A Guide to the Federal UFO/Mind Control Initiative
On April 29, 1945 the 363rd Medical Battalion entered Experimentation Block Five at Dachau, the setting of pitiless terminal experiments on prisoners.
Inside, the medics were met by the stench of human putrescence and the shock of bloody body parts strewn from one end of the block to the other. The men who'd engaged in the cull were highly respected German scientists and academics. Despite the atrocities, many of the medical criminals escaped justice at Nuremberg with a cheerful assist from the US Army Air Force and vanished into the secret netherworld of Project Paperclip.
For 19 years, this was the caliber of scientist assigned to Edgewood Arsenal and a program overseen jointly by the US Army Intelligence Board and the chemical-warfare laboratories at the research facility in Maryland--to whip up blistering chemical warfare agents and potent psychoactive compounds for testing on "our boys." The American peers of the Paperclip talent, drawing knowledge and inspiration from the Dachau experimentation records, tested powerful toxins in a wide range of non-consensual mind control experiments involving at least 7,000 military guinea pigs at Edgewood.
The State Department has admitted that between 1945 and 1952, 642 "alien specialists" emigrated to the United States. But journalist Linda Hunt, in Secret Agenda, a history of Paperclip, discovered that at least 1,600 "scientific and research specialists and thousands of their dependents were brought to the US [and] hundreds of others arrived under two other Paperclip-related projects and went to work for universities, defense contractors and CIA fronts."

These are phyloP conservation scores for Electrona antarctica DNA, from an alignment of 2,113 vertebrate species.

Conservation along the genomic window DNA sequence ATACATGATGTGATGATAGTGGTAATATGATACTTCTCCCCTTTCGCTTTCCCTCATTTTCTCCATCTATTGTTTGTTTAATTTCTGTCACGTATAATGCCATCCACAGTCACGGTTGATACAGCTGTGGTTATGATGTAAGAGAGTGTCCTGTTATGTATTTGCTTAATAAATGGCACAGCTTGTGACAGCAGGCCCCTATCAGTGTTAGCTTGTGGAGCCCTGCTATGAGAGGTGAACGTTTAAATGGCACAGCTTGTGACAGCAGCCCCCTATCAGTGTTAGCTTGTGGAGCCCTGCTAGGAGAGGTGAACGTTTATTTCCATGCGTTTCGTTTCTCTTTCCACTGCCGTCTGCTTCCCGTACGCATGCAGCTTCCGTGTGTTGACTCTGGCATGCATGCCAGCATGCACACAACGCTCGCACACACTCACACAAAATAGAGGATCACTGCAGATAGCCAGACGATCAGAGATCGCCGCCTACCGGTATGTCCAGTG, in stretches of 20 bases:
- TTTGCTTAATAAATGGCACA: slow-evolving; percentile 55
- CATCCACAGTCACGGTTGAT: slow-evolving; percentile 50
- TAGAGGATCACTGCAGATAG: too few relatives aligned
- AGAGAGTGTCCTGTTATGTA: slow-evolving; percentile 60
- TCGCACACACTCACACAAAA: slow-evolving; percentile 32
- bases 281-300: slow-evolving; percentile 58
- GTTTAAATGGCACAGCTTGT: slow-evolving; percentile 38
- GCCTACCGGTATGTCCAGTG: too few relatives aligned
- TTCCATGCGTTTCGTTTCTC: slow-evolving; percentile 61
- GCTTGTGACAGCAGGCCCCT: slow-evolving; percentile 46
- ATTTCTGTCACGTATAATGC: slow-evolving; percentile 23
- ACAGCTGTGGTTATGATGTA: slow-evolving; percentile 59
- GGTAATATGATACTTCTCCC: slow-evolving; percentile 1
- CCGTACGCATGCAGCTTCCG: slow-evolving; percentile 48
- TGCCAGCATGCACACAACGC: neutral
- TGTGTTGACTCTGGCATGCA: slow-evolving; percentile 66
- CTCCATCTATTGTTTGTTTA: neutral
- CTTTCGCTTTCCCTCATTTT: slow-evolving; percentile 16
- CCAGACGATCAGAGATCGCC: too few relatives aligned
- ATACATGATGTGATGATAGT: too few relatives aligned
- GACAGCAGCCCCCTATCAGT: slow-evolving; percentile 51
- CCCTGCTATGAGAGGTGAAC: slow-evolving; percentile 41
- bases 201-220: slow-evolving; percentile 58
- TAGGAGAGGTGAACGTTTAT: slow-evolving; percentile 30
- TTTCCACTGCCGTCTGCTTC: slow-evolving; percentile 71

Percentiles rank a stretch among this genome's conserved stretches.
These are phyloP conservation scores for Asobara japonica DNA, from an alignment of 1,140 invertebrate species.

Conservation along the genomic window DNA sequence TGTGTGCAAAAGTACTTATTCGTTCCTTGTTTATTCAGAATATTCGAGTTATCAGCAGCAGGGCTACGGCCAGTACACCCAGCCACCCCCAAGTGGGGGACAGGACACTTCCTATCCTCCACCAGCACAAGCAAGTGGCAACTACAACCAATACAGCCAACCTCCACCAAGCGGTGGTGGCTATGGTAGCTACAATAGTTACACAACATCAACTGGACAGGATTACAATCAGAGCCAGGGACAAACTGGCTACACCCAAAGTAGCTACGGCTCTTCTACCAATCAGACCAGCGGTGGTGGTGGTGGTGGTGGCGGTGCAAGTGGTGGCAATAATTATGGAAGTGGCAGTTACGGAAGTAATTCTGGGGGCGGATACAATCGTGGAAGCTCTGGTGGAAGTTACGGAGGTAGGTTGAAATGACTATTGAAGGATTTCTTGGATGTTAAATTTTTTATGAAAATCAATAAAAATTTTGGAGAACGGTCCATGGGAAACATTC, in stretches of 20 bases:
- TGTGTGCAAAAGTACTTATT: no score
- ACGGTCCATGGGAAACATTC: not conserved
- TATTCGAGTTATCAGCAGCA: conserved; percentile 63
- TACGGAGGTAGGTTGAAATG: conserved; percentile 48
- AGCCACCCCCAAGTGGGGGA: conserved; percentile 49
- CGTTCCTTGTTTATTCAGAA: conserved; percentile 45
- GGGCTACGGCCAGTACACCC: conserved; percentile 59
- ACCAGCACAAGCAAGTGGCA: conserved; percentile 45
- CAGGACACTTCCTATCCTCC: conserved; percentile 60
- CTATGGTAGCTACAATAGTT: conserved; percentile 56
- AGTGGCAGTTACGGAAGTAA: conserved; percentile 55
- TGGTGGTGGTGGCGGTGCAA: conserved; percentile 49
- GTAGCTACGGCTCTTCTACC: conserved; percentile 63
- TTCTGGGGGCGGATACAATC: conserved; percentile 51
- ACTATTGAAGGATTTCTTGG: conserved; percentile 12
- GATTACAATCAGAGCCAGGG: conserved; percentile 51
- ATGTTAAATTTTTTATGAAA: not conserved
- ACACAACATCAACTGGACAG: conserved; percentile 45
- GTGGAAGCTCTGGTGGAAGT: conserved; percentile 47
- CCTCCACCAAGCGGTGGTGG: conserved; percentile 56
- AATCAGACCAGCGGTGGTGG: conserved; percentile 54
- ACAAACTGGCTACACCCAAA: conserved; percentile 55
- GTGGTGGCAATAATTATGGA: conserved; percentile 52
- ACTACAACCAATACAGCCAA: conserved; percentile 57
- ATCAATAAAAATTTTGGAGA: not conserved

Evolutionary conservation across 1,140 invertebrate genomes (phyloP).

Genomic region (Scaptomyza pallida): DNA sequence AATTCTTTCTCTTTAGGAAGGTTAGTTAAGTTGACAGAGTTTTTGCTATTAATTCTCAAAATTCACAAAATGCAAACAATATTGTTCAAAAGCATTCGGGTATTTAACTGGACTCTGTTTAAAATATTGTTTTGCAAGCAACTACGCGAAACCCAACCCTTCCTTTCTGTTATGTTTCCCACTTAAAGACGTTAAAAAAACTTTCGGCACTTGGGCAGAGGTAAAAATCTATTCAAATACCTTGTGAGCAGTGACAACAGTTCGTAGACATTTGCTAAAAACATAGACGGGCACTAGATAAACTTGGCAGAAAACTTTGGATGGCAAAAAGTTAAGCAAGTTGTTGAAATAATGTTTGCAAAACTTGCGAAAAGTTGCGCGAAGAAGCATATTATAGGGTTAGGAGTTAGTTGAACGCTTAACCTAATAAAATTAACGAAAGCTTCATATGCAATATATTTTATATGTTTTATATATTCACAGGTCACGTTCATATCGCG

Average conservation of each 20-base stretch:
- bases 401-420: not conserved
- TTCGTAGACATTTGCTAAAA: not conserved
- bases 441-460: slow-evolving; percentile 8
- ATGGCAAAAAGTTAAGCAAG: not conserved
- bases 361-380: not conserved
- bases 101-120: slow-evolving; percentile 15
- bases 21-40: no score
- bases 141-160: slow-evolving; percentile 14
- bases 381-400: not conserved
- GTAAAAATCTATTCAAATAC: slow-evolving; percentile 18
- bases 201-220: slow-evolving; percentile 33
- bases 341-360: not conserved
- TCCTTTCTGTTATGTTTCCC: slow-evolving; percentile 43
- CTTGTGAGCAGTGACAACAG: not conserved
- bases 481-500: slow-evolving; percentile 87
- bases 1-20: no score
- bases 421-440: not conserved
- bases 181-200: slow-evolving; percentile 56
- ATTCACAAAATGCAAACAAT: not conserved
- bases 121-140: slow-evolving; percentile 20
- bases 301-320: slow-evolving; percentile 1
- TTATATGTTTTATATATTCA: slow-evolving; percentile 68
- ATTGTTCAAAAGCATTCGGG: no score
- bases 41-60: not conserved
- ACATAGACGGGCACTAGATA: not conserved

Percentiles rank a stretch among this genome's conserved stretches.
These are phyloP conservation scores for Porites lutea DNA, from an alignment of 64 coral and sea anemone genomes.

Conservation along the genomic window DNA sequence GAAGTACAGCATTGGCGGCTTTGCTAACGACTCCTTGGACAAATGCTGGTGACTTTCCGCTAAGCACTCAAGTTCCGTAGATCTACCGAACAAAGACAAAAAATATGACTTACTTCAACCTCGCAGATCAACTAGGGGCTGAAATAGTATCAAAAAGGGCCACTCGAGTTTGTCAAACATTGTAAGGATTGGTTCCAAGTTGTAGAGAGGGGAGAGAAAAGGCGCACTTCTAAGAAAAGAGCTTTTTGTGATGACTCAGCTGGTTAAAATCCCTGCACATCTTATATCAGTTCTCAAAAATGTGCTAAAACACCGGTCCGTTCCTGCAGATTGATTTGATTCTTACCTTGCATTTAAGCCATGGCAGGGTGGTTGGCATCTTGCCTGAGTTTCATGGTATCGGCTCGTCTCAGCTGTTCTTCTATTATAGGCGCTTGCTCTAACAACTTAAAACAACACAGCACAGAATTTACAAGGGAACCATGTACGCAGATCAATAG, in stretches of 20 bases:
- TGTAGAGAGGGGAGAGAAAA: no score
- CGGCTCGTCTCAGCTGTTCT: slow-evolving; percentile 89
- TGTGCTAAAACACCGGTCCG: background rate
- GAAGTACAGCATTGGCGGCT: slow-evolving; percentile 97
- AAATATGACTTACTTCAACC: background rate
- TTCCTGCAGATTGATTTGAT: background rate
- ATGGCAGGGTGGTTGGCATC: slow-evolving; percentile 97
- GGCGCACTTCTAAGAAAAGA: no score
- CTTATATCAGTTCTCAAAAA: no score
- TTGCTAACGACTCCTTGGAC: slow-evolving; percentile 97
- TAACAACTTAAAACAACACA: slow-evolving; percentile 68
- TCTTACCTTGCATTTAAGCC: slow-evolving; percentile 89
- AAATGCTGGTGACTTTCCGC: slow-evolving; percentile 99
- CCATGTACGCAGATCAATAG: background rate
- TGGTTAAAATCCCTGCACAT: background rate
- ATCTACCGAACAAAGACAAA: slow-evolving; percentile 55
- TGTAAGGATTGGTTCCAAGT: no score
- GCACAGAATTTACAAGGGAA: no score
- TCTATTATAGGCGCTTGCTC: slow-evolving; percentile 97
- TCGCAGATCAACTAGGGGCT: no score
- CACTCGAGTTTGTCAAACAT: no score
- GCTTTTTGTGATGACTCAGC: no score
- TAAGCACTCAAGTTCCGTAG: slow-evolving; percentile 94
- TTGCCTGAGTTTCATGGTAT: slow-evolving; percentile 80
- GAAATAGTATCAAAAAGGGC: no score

The State Department's fuzzy math and memory gave rise to a "lie that concealed some of the most damning information about the project--in particular the shocking revelation that one of the intelligence officers who ran it was a spy." This would be Lieutenant Colonel William Henry Whalen, "the highest-placed American military officer ever convicted of espionage.... He was running Paperclip at the same time he was selling America's defense secrets to Soviet intelligence agents." The FBI arrested Whelan -- then intelligence adviser to the Army chief of staff and a paid mole for the Russian Intelligence Service--in 1962. He received a very liberal sentence for the sale of US nuclear weapon secrets and strategies to the Soviets--six years behind bars before parole.
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A Saucer Full of Secrets
The search for the holy military grail of Nazi Germany yielded astonishing results. Major General Hugh Knerr, deputy commanding general for administration of American Strategic Forces in Europe, wrote to Lieutenant General Carl Spatz in March 1945: "Occupation of German scientific and industrial establishments has revealed [that] we have been alarmingly backward in many fields of research." If the American military did not seize "the apparatus and the brains" of Nazi Germany, and put them to work immediately, "we will remain several years behind while we attempt to cover a field already exploited."